SEATTLE - Microsoft Corp. officials, from chief executive Satya Nadella on down, have repeatedly said Windows 10 will bring a "more personal" computing experience.

How personal?

Users will be able to sign in to the operating system with their face, eyes, or fingerprint, the company says.

The biometric scanning capability, dubbed Windows Hello, will work on any Windows 10 smartphone, tablet, or personal computer with the hardware to support it. Existing devices with fingerprint scanners will be able to use the technology, Microsoft user interface executive Joe Belfiore said in a blog post.

With Windows Hello, Microsoft is joining the roster of companies, including rival Apple, that are rolling out technology to make typed (and hack-able) passwords redundant.

Nadella hinted at the biometric capability during Microsoft's annual shareholders meeting in December, after a woman in the audience asked the assembled executives when the company would roll out tighter security that "that has fingerprint, eye, some kind of identity where we do not have to use 20 million passwords."

Nadella said he was optimistic that image recognition would help fix the password-theft problem. "That's something that as we disclose and talk more about Windows 10, you will hear more about it," he said then.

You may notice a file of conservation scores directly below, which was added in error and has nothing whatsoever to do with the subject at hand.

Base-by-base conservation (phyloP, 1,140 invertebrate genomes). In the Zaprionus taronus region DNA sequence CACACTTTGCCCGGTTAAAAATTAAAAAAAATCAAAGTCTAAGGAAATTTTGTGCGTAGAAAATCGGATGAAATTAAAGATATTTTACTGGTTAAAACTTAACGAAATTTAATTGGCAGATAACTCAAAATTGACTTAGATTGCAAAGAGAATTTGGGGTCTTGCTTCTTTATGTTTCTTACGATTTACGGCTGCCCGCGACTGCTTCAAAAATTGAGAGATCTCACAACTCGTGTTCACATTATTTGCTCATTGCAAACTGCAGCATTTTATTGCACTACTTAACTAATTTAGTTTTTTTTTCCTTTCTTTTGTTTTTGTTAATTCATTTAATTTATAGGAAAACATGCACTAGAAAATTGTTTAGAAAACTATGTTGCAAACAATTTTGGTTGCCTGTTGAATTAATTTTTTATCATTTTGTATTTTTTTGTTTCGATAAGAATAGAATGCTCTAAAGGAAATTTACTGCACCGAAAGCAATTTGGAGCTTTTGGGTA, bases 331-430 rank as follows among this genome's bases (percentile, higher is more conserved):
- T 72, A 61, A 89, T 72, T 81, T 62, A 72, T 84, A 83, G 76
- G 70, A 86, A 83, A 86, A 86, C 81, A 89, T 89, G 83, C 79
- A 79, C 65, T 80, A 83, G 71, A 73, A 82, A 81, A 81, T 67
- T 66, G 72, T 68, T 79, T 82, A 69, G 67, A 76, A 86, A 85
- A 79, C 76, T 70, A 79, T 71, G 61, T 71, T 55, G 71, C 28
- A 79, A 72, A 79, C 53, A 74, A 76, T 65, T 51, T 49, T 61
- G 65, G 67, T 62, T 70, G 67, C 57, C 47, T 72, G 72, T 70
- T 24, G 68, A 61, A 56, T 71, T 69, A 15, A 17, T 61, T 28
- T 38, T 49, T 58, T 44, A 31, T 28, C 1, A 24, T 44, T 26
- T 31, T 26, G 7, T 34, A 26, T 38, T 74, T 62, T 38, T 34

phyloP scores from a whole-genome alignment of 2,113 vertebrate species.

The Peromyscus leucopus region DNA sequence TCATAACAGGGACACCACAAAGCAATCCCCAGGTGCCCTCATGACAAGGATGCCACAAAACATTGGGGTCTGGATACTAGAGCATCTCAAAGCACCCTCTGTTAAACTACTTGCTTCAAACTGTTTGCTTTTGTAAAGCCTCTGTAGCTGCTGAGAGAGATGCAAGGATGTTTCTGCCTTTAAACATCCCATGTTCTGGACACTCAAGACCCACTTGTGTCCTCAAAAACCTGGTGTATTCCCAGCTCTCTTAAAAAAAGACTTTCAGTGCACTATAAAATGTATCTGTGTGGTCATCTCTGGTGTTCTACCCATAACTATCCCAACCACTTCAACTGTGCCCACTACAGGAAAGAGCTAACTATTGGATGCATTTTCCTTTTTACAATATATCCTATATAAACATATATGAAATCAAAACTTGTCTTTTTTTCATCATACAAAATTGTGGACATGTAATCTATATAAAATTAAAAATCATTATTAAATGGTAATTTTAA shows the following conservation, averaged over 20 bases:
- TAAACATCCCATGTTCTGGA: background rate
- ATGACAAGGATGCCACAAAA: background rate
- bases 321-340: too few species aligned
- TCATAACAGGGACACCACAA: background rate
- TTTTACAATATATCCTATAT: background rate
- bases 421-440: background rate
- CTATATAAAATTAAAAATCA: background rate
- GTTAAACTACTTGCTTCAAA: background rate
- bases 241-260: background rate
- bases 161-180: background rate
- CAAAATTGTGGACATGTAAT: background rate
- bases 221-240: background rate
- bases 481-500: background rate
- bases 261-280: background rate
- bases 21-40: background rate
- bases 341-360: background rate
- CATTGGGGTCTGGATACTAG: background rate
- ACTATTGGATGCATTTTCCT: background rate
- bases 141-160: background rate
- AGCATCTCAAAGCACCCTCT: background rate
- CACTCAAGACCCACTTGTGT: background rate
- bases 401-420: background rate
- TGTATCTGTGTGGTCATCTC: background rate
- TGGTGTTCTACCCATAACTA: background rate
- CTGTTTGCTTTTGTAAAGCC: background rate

The Windows Hello announcement came near the start of a long-dormant conference for hardware manufacturers called WinHEC (formerly the Windows Hardware Engineering Conference) in Shenzhen, China. From 1992 to 2008, the event was held annually in a variety of U.S. cities.

The rekindled conference's move to Shenzhen, a major technology manufacturing hub and financial center adjacent to Hong Kong, likely is designed to spur manufacturers to design better devices tailored for Windows. Microsoft is counting on Chinese manufacturers to roll out flashy hardware to highlight Windows 10 when the operating system is released this year.